The Archeological Museum in Chora
The Archaeological Museum is located in Chora (which is 17 kilometres from Pylos and 55 kilometres from Kalamata). The museum was founded in 1969 by the Archaeological Service, under the responsibility of the Ephorate of Antiquities of Olympia. The Archaeological Museum of Chora presents visitors with one of the complete collections of Mycenaean art in Greece. The findings are characteristic of all phases of the Mycenaean era, reflecting the evolution of Mycenaean art (mainly ceramics). The volume of findings in the area is so great that some are housed in the Archaeological Museum of Pylos. In particular, the museum of Chora hosts approximately 4,000 archaeological findings, most of which come from the excavations carried out in the Nestor’s Palace (13th-12th century BC), as well as from other important archaeological sites (cemetery of the Volimids, Routsis Myrsinochori, Peristeria, Tragana, Agios Ioannis Papoulion etc.).
The building extends into two floors, the raised ground floor, which is the main exhibition space, and the basements, which are used as storage and study areas for the archaeological material. The exhibition space is formed of three consecutive rooms with objects dating from the Bronze Age and the Mycenaean period. Most objects are displayed after being grouped by place of origin, while some oversized findings (mainly pithos (huge jars and amphorae) stand freely in the space. The visitor is impressed by a large number of gold objects (cups and jewellery) that indicate the considerable wealth of the kingdom. The exhibits that stand out are the following:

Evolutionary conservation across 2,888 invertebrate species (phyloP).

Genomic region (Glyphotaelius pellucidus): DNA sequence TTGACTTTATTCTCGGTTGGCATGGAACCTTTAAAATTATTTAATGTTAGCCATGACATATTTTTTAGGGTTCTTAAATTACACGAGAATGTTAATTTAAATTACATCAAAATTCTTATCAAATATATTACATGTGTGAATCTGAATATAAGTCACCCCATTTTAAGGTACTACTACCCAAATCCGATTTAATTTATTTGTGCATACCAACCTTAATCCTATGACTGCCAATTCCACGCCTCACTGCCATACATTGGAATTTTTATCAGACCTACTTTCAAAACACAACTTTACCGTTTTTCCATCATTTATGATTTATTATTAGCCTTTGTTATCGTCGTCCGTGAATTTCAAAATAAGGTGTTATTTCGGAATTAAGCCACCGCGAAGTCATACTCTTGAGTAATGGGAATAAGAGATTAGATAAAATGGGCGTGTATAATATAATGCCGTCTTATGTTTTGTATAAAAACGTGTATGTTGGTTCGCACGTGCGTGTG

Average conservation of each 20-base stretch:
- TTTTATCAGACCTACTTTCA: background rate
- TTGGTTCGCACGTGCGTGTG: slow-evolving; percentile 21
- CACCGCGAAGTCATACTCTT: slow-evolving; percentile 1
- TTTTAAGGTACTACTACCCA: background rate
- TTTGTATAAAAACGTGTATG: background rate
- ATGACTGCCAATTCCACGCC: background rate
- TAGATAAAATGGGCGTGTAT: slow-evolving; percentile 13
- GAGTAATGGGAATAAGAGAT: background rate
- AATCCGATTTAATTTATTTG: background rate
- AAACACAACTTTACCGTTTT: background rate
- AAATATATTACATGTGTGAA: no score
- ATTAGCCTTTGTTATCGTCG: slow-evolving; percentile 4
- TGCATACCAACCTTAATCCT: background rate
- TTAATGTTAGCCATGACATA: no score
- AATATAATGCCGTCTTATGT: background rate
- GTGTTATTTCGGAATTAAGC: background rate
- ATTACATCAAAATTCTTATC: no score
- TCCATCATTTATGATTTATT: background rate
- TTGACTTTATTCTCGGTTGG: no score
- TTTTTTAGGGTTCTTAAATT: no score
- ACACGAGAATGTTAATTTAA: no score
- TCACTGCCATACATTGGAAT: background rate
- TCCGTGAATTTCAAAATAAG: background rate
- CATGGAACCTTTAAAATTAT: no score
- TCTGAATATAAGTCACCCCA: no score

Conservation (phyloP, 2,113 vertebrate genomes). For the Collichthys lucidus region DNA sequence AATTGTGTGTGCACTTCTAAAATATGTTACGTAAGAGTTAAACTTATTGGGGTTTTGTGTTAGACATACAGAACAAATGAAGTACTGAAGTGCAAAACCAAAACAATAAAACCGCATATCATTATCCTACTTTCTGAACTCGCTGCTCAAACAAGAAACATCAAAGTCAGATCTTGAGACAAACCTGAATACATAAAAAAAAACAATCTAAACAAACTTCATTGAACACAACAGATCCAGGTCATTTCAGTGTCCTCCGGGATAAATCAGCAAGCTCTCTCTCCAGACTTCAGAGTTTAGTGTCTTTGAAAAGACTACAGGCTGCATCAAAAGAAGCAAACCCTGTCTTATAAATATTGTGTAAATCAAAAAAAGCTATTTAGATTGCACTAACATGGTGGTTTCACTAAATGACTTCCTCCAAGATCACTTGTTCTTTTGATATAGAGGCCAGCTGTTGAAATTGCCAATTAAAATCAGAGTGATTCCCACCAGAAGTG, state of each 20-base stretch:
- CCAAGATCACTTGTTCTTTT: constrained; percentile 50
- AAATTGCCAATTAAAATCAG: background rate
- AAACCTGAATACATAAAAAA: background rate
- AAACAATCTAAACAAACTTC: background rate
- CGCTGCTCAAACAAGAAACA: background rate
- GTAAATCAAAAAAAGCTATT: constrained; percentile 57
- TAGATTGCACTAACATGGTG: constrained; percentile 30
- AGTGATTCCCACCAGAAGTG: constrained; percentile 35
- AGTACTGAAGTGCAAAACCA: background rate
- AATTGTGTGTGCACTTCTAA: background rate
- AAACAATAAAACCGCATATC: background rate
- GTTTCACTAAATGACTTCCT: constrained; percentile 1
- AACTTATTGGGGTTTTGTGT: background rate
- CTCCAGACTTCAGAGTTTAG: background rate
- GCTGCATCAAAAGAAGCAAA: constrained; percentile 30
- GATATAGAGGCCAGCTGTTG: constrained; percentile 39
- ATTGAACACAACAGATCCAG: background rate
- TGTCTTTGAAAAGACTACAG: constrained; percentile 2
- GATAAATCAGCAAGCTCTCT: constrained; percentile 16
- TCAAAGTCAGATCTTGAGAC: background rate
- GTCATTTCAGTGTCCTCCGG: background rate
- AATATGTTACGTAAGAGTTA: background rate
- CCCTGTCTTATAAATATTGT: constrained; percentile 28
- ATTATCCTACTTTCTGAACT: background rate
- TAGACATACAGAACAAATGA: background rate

- Gold cups and gold jewellery from the vaulted tombs of Peristeria dating from the 16th-15th BC. century.
- Two impressive pithamphores with "palatial style" decoration from the vaulted tomb at Routsis (15th century BC).
- Wall paintings with war scenes and other subjects from the Nestor’s Palace.
- Molds of Linear B clay tablets (the originals of which are in the National Archaeological Museum).
- Clay “krateftis” (a type of cooking utensil) from Nestor’s Palace.
- Messinian twin cup, also known as "depas amphicypelon", from the chamber tombs of the Volimids.
- Late Mycenaean tripod ceremonial vessel (ryto) with three animal heads (bull and deer). It is unique in its kind and comes from the cemetery in Volimidia. The ritual vessel dates back to the 14th-13th BC. century.
On the sides of the external staircase that leads to the museum entrance, the visitor can see the busts of archaeologists Spyridon Marinatos and Carl Blegen, who contributed significantly to the excavations of the museum's exhibits. Also, on either side of the entrance, two oversized burial pithos from the Middle Helladic period stand, which come from the burial areas of Kokorakos Peristeria and Agios Ioannis Papoulia.
|From Tuesday to Sunday||08:00-15:00|